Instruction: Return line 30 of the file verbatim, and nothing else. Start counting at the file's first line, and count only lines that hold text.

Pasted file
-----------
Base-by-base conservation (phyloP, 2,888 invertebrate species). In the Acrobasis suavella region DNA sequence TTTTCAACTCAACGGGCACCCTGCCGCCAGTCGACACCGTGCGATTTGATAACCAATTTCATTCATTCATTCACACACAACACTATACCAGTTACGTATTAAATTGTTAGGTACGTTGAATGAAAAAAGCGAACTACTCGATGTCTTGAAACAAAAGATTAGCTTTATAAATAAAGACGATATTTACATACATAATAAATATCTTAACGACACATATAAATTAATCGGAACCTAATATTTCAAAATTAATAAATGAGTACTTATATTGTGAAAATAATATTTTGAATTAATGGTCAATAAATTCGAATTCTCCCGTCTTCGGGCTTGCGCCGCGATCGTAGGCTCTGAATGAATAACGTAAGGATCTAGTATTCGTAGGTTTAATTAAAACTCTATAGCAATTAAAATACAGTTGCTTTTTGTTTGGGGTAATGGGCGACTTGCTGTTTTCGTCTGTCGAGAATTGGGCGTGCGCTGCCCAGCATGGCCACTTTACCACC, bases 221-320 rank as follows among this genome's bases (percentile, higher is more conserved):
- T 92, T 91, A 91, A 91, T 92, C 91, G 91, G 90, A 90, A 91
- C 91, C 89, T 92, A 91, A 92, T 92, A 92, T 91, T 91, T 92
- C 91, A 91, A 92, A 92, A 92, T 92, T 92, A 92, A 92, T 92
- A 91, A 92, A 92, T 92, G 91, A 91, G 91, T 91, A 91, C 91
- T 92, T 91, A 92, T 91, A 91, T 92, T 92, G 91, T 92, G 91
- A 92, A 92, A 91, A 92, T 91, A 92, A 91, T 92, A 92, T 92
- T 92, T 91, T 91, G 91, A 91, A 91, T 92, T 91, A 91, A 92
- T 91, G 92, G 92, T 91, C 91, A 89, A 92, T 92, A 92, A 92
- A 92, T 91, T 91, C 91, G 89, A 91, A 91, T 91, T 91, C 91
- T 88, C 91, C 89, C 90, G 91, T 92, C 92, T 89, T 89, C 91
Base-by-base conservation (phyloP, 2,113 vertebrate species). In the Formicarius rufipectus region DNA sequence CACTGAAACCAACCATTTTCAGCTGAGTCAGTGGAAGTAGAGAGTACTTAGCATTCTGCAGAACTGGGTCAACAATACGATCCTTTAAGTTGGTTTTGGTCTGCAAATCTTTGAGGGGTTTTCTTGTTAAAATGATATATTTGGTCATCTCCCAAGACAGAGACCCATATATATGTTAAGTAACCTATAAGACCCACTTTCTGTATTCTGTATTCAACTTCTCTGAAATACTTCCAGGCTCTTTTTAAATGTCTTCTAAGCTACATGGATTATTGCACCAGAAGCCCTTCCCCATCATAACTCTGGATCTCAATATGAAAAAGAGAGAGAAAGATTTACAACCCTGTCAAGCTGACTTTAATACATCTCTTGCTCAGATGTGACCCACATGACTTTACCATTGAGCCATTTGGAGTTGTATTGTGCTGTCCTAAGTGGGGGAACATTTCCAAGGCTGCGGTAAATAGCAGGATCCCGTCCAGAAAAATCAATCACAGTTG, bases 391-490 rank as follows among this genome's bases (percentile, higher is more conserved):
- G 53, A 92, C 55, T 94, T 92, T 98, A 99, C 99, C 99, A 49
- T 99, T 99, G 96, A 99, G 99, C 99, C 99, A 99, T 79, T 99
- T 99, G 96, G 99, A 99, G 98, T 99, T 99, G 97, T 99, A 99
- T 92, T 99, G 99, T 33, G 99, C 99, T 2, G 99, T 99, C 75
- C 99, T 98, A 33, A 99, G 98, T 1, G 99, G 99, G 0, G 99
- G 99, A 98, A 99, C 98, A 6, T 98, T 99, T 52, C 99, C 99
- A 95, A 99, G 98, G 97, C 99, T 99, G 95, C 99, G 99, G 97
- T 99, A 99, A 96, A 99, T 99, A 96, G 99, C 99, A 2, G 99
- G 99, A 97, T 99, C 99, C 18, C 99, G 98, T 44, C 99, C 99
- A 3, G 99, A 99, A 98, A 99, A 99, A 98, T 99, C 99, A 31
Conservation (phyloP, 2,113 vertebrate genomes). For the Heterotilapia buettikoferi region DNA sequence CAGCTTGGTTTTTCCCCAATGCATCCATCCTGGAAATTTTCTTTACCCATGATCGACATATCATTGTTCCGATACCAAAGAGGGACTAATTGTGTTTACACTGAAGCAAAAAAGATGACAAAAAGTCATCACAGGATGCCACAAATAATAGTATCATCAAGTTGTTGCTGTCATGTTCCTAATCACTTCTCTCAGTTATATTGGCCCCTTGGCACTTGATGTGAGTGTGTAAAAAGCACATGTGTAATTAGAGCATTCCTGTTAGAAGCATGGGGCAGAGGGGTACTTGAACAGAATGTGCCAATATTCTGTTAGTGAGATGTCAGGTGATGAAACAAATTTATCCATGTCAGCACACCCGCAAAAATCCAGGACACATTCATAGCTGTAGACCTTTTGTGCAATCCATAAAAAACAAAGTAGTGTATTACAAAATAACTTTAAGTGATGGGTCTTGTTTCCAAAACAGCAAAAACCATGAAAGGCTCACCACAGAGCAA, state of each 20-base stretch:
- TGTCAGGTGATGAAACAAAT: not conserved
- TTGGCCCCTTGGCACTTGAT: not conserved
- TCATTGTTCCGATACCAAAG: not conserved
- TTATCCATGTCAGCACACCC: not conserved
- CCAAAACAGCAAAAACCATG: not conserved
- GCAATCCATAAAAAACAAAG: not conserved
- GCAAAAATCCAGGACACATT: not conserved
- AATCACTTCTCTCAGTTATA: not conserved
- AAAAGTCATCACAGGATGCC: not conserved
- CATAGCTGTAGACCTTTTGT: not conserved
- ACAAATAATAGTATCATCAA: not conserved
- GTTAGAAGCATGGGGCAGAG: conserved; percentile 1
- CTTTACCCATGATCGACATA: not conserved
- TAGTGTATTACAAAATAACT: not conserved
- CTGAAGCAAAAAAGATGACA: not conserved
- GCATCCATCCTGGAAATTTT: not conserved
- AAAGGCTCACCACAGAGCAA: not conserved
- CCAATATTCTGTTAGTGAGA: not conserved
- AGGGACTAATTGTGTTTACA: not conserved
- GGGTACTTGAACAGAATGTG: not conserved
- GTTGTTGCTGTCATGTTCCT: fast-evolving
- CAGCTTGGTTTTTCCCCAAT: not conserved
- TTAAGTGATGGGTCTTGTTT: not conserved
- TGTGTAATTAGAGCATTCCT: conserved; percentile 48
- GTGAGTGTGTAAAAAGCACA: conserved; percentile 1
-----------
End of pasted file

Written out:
- GCAAAAATCCAGGACACATT: not conserved